Sarsaparilla is a climbing, evergreen vine found in Australia, Southeast Asia, Jamaica and the rain forests of South and Central America. If you’ve ever sampled old-fashioned root beer, then you’re familiar with the unique aroma and flavor of the plant’s root. The root has also been used for centuries as an aphrodisiac and blood toner, and to treat skin disorders, inflammatory diseases and syphilis. As with all medicinal herbs, sarsaparilla root may produce side effects.
Some people may have an allergic reaction to sarsaparilla root preparations, such as hives or skin rash. Inhalation of sarsaparilla root may trigger an asthma attack, according to a paper published in a 1996 issue of the "Journal of Allergy and Clinical Immunology." If you experience chest pain, swelling of the tongue or shortness of breath, seek immediate medical attention.
According to the “Physicians’ Desk Reference for Herbal Medicines,” sarsaparilla root contains the steroid saponins, which can irritate the lining of the stomach. You may need to consume large amounts of products flavored with sarsaparilla root extract to experience this effect, however. Most people tolerate it with no abdominal problems.
Sarsaparilla root saponins are responsible for producing diuretic effects, meaning that they increase the production of urine, according to the "Physicians' Desk Reference for Herbal Medicines." This could potentially irritate the kidneys. Avoid sarsaparilla root if you have a history of kidney disease.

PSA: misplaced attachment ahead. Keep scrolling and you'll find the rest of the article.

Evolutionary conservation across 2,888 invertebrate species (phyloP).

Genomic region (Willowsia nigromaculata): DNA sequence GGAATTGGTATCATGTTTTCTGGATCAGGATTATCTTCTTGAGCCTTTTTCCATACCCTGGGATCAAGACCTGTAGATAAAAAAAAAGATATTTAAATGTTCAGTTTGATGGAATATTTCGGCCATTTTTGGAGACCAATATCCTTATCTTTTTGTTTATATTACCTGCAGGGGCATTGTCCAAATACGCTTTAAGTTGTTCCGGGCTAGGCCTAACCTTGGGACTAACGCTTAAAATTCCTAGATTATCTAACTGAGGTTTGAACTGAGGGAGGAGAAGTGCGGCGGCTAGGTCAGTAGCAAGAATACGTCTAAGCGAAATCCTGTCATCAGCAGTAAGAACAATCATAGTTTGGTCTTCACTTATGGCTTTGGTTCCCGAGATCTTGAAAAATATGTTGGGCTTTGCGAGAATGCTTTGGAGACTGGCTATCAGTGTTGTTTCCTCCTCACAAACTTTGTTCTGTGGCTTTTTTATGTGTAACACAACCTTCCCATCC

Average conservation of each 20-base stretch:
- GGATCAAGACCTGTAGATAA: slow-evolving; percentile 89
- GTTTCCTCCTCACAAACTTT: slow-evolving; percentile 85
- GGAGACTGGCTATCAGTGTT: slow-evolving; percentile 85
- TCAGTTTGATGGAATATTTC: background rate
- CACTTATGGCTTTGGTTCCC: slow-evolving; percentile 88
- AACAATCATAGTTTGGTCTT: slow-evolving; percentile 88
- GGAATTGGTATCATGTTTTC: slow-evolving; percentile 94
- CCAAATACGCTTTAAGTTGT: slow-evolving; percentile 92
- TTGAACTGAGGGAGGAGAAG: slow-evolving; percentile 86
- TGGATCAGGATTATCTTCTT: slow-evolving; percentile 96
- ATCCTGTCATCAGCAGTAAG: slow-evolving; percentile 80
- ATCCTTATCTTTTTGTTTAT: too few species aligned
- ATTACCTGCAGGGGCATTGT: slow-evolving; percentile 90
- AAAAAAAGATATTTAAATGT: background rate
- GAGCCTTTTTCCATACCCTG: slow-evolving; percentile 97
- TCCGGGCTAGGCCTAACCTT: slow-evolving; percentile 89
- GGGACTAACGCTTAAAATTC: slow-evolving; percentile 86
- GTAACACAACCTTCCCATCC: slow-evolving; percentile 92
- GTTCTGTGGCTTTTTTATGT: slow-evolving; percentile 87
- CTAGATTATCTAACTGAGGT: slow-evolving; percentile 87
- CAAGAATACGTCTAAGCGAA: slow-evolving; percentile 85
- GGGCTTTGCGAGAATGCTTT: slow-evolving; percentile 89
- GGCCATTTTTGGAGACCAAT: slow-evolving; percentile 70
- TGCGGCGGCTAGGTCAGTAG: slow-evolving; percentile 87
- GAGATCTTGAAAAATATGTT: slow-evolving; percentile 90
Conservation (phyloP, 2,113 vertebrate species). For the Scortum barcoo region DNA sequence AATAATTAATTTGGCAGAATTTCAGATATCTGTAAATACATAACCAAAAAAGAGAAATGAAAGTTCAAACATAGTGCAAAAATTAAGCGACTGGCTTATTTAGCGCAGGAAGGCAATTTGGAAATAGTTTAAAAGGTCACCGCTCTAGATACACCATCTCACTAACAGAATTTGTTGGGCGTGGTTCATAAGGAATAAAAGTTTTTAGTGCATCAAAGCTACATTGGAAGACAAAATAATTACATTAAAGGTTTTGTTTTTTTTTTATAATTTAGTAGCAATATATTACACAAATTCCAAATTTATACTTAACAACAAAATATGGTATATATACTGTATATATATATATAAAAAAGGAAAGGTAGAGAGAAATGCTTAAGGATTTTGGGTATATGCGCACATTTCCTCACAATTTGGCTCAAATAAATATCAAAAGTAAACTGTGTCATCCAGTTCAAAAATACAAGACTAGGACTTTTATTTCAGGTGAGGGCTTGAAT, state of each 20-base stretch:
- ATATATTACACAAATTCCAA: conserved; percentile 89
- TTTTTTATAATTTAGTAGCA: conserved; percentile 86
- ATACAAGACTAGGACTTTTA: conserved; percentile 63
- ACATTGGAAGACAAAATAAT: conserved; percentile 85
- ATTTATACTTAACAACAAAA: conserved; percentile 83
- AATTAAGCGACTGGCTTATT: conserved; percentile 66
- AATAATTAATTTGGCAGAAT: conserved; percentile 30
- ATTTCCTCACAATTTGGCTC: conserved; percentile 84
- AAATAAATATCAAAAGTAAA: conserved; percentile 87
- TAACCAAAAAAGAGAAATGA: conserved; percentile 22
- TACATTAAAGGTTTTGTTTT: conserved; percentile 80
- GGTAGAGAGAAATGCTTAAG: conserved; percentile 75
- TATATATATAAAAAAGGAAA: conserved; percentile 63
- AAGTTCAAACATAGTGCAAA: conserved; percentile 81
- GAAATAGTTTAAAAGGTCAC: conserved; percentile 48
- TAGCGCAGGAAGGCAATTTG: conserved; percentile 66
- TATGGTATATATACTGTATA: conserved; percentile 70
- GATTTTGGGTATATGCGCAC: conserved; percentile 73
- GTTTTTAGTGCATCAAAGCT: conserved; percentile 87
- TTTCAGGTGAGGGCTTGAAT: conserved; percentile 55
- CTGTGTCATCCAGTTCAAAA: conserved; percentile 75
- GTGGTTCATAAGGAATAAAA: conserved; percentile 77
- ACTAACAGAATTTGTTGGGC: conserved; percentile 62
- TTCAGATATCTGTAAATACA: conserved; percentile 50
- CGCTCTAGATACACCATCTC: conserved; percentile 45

One of the steroid saponins found in sarsaparilla root is diosgenin, the same compound found in Mexican yam. Diosgenin is a building block essential for the production of steroid hormones, namely estrogen, testosterone and progesterone. The University of Maryland Medical Center explains that this conversion doesn’t take place in the body, though, and that the only way to get these hormones from diosgenin is by chemical synthesis in a lab. While many proponents of sarsaparilla root insist that the aphrodisiac properties of the herb are due to the presence of progesterone in the root itself, this isn't the case.
Likewise, some body builders claim that sarsaparilla root increases muscle mass due to being a rich source of testosterone, while others contend that menopausal symptoms in women are reduced due to estrogenic activity. Michael T. Murray, N.D., author of “The Healing Power of Herbs,” puts the argument to rest by clarifying that sarsaparilla root does not contain testosterone or estrogen.
The University of Maryland Medical Center points out that, since diosgenin is the same substance used to produce the first birth control pills of the 1960s, it may produce estrogen-like effects in the body. This is because diosgenin interacts with estradiol, a natural hormone produced by the body that is also found in certain medications. Avoid sarsaparilla root if you take oral birth control medications or are undergoing hormone replacement therapy or treatment for a hormone-driven cancer.